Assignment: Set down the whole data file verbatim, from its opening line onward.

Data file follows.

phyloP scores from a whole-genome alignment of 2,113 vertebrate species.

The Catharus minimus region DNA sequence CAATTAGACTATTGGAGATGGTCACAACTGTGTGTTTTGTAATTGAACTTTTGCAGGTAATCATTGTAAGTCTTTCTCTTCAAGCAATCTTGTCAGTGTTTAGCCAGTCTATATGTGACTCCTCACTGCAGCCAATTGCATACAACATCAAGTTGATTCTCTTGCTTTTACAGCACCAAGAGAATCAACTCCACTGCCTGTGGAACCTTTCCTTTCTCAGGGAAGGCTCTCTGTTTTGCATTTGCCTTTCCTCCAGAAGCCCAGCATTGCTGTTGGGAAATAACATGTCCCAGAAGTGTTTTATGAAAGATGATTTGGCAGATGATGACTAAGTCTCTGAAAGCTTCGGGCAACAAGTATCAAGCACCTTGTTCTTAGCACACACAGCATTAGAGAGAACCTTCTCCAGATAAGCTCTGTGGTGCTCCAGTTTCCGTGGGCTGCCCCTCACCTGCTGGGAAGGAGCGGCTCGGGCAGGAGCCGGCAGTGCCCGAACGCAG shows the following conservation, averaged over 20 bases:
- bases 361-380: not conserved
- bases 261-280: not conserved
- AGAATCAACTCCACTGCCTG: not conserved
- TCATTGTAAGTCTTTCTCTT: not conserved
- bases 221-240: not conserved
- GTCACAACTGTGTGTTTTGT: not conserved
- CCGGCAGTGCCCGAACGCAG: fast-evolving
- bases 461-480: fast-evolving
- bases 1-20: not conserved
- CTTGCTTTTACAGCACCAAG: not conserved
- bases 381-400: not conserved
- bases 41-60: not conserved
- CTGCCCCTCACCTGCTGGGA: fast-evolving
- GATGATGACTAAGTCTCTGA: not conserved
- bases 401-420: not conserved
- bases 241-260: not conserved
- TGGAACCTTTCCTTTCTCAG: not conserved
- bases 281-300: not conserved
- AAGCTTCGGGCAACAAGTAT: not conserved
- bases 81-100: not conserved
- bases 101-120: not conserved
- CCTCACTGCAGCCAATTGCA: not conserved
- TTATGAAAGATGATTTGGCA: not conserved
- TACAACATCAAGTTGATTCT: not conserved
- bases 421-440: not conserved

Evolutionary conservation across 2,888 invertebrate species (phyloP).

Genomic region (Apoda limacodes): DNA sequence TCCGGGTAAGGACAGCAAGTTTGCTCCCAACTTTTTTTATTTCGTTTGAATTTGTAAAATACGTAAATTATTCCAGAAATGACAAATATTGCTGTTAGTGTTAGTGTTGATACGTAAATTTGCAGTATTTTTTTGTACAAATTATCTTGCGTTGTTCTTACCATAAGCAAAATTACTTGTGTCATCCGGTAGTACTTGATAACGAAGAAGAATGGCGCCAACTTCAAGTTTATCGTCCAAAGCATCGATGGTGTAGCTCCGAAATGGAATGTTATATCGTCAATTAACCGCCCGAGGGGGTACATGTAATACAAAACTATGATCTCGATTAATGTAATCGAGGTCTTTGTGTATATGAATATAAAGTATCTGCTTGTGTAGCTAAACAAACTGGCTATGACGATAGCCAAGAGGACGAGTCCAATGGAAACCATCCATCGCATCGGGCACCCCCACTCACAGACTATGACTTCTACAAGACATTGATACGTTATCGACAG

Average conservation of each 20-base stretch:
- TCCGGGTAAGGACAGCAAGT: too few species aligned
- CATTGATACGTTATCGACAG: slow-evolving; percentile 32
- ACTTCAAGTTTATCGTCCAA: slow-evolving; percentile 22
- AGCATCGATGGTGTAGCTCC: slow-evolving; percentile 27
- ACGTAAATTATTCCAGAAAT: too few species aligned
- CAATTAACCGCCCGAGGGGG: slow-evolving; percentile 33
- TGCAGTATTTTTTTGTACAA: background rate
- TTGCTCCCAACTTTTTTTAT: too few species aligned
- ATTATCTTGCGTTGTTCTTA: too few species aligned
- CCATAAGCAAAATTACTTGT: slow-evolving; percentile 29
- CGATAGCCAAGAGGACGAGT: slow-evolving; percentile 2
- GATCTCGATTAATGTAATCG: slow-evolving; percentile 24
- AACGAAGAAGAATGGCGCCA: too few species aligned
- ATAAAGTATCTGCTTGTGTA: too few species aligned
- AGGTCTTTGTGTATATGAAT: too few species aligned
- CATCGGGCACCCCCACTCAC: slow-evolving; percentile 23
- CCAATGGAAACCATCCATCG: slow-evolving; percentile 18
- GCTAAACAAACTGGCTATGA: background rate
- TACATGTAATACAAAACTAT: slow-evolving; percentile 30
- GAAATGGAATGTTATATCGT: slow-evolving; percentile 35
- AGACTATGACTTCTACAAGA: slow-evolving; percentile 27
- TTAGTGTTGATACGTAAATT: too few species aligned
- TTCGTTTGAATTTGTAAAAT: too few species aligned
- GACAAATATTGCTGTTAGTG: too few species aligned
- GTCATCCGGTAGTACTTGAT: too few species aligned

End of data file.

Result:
phyloP scores from a whole-genome alignment of 2,113 vertebrate species.

The Catharus minimus region DNA sequence CAATTAGACTATTGGAGATGGTCACAACTGTGTGTTTTGTAATTGAACTTTTGCAGGTAATCATTGTAAGTCTTTCTCTTCAAGCAATCTTGTCAGTGTTTAGCCAGTCTATATGTGACTCCTCACTGCAGCCAATTGCATACAACATCAAGTTGATTCTCTTGCTTTTACAGCACCAAGAGAATCAACTCCACTGCCTGTGGAACCTTTCCTTTCTCAGGGAAGGCTCTCTGTTTTGCATTTGCCTTTCCTCCAGAAGCCCAGCATTGCTGTTGGGAAATAACATGTCCCAGAAGTGTTTTATGAAAGATGATTTGGCAGATGATGACTAAGTCTCTGAAAGCTTCGGGCAACAAGTATCAAGCACCTTGTTCTTAGCACACACAGCATTAGAGAGAACCTTCTCCAGATAAGCTCTGTGGTGCTCCAGTTTCCGTGGGCTGCCCCTCACCTGCTGGGAAGGAGCGGCTCGGGCAGGAGCCGGCAGTGCCCGAACGCAG shows the following conservation, averaged over 20 bases:
- bases 361-380: not conserved
- bases 261-280: not conserved
- AGAATCAACTCCACTGCCTG: not conserved
- TCATTGTAAGTCTTTCTCTT: not conserved
- bases 221-240: not conserved
- GTCACAACTGTGTGTTTTGT: not conserved
- CCGGCAGTGCCCGAACGCAG: fast-evolving
- bases 461-480: fast-evolving
- bases 1-20: not conserved
- CTTGCTTTTACAGCACCAAG: not conserved
- bases 381-400: not conserved
- bases 41-60: not conserved
- CTGCCCCTCACCTGCTGGGA: fast-evolving
- GATGATGACTAAGTCTCTGA: not conserved
- bases 401-420: not conserved
- bases 241-260: not conserved
- TGGAACCTTTCCTTTCTCAG: not conserved
- bases 281-300: not conserved
- AAGCTTCGGGCAACAAGTAT: not conserved
- bases 81-100: not conserved
- bases 101-120: not conserved
- CCTCACTGCAGCCAATTGCA: not conserved
- TTATGAAAGATGATTTGGCA: not conserved
- TACAACATCAAGTTGATTCT: not conserved
- bases 421-440: not conserved

Evolutionary conservation across 2,888 invertebrate species (phyloP).

Genomic region (Apoda limacodes): DNA sequence TCCGGGTAAGGACAGCAAGTTTGCTCCCAACTTTTTTTATTTCGTTTGAATTTGTAAAATACGTAAATTATTCCAGAAATGACAAATATTGCTGTTAGTGTTAGTGTTGATACGTAAATTTGCAGTATTTTTTTGTACAAATTATCTTGCGTTGTTCTTACCATAAGCAAAATTACTTGTGTCATCCGGTAGTACTTGATAACGAAGAAGAATGGCGCCAACTTCAAGTTTATCGTCCAAAGCATCGATGGTGTAGCTCCGAAATGGAATGTTATATCGTCAATTAACCGCCCGAGGGGGTACATGTAATACAAAACTATGATCTCGATTAATGTAATCGAGGTCTTTGTGTATATGAATATAAAGTATCTGCTTGTGTAGCTAAACAAACTGGCTATGACGATAGCCAAGAGGACGAGTCCAATGGAAACCATCCATCGCATCGGGCACCCCCACTCACAGACTATGACTTCTACAAGACATTGATACGTTATCGACAG

Average conservation of each 20-base stretch:
- TCCGGGTAAGGACAGCAAGT: too few species aligned
- CATTGATACGTTATCGACAG: slow-evolving; percentile 32
- ACTTCAAGTTTATCGTCCAA: slow-evolving; percentile 22
- AGCATCGATGGTGTAGCTCC: slow-evolving; percentile 27
- ACGTAAATTATTCCAGAAAT: too few species aligned
- CAATTAACCGCCCGAGGGGG: slow-evolving; percentile 33
- TGCAGTATTTTTTTGTACAA: background rate
- TTGCTCCCAACTTTTTTTAT: too few species aligned
- ATTATCTTGCGTTGTTCTTA: too few species aligned
- CCATAAGCAAAATTACTTGT: slow-evolving; percentile 29
- CGATAGCCAAGAGGACGAGT: slow-evolving; percentile 2
- GATCTCGATTAATGTAATCG: slow-evolving; percentile 24
- AACGAAGAAGAATGGCGCCA: too few species aligned
- ATAAAGTATCTGCTTGTGTA: too few species aligned
- AGGTCTTTGTGTATATGAAT: too few species aligned
- CATCGGGCACCCCCACTCAC: slow-evolving; percentile 23
- CCAATGGAAACCATCCATCG: slow-evolving; percentile 18
- GCTAAACAAACTGGCTATGA: background rate
- TACATGTAATACAAAACTAT: slow-evolving; percentile 30
- GAAATGGAATGTTATATCGT: slow-evolving; percentile 35
- AGACTATGACTTCTACAAGA: slow-evolving; percentile 27
- TTAGTGTTGATACGTAAATT: too few species aligned
- TTCGTTTGAATTTGTAAAAT: too few species aligned
- GACAAATATTGCTGTTAGTG: too few species aligned
- GTCATCCGGTAGTACTTGAT: too few species aligned